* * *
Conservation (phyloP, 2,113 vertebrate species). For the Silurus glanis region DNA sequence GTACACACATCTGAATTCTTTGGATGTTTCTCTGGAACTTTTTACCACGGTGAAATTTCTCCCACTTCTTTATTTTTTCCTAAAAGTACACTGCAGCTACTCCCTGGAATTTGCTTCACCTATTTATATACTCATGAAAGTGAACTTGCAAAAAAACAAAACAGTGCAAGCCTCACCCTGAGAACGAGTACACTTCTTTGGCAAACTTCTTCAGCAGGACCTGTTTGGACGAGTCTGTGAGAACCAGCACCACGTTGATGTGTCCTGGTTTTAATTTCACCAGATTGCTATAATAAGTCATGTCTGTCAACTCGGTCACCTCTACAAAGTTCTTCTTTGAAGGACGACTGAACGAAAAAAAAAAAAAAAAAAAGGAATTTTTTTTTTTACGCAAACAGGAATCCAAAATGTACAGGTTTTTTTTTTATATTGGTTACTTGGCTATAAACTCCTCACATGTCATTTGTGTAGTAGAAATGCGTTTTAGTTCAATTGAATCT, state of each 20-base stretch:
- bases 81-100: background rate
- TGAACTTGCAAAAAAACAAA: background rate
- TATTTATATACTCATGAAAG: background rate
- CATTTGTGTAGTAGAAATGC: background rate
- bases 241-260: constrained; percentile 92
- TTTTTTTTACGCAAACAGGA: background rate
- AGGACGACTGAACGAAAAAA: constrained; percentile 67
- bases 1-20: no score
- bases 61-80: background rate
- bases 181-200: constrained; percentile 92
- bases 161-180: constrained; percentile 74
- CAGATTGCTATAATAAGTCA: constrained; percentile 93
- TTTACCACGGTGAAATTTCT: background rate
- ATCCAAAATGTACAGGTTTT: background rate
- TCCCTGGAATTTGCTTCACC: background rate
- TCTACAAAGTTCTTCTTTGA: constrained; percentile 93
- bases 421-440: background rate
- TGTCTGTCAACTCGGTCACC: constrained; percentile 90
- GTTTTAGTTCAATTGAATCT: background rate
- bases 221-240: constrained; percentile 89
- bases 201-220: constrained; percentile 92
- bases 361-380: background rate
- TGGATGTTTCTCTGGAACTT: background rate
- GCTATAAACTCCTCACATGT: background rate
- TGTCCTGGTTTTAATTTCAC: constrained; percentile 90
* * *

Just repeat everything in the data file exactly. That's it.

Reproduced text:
Conservation (phyloP, 2,113 vertebrate species). For the Silurus glanis region DNA sequence GTACACACATCTGAATTCTTTGGATGTTTCTCTGGAACTTTTTACCACGGTGAAATTTCTCCCACTTCTTTATTTTTTCCTAAAAGTACACTGCAGCTACTCCCTGGAATTTGCTTCACCTATTTATATACTCATGAAAGTGAACTTGCAAAAAAACAAAACAGTGCAAGCCTCACCCTGAGAACGAGTACACTTCTTTGGCAAACTTCTTCAGCAGGACCTGTTTGGACGAGTCTGTGAGAACCAGCACCACGTTGATGTGTCCTGGTTTTAATTTCACCAGATTGCTATAATAAGTCATGTCTGTCAACTCGGTCACCTCTACAAAGTTCTTCTTTGAAGGACGACTGAACGAAAAAAAAAAAAAAAAAAAGGAATTTTTTTTTTTACGCAAACAGGAATCCAAAATGTACAGGTTTTTTTTTTATATTGGTTACTTGGCTATAAACTCCTCACATGTCATTTGTGTAGTAGAAATGCGTTTTAGTTCAATTGAATCT, state of each 20-base stretch:
- bases 81-100: background rate
- TGAACTTGCAAAAAAACAAA: background rate
- TATTTATATACTCATGAAAG: background rate
- CATTTGTGTAGTAGAAATGC: background rate
- bases 241-260: constrained; percentile 92
- TTTTTTTTACGCAAACAGGA: background rate
- AGGACGACTGAACGAAAAAA: constrained; percentile 67
- bases 1-20: no score
- bases 61-80: background rate
- bases 181-200: constrained; percentile 92
- bases 161-180: constrained; percentile 74
- CAGATTGCTATAATAAGTCA: constrained; percentile 93
- TTTACCACGGTGAAATTTCT: background rate
- ATCCAAAATGTACAGGTTTT: background rate
- TCCCTGGAATTTGCTTCACC: background rate
- TCTACAAAGTTCTTCTTTGA: constrained; percentile 93
- bases 421-440: background rate
- TGTCTGTCAACTCGGTCACC: constrained; percentile 90
- GTTTTAGTTCAATTGAATCT: background rate
- bases 221-240: constrained; percentile 89
- bases 201-220: constrained; percentile 92
- bases 361-380: background rate
- TGGATGTTTCTCTGGAACTT: background rate
- GCTATAAACTCCTCACATGT: background rate
- TGTCCTGGTTTTAATTTCAC: constrained; percentile 90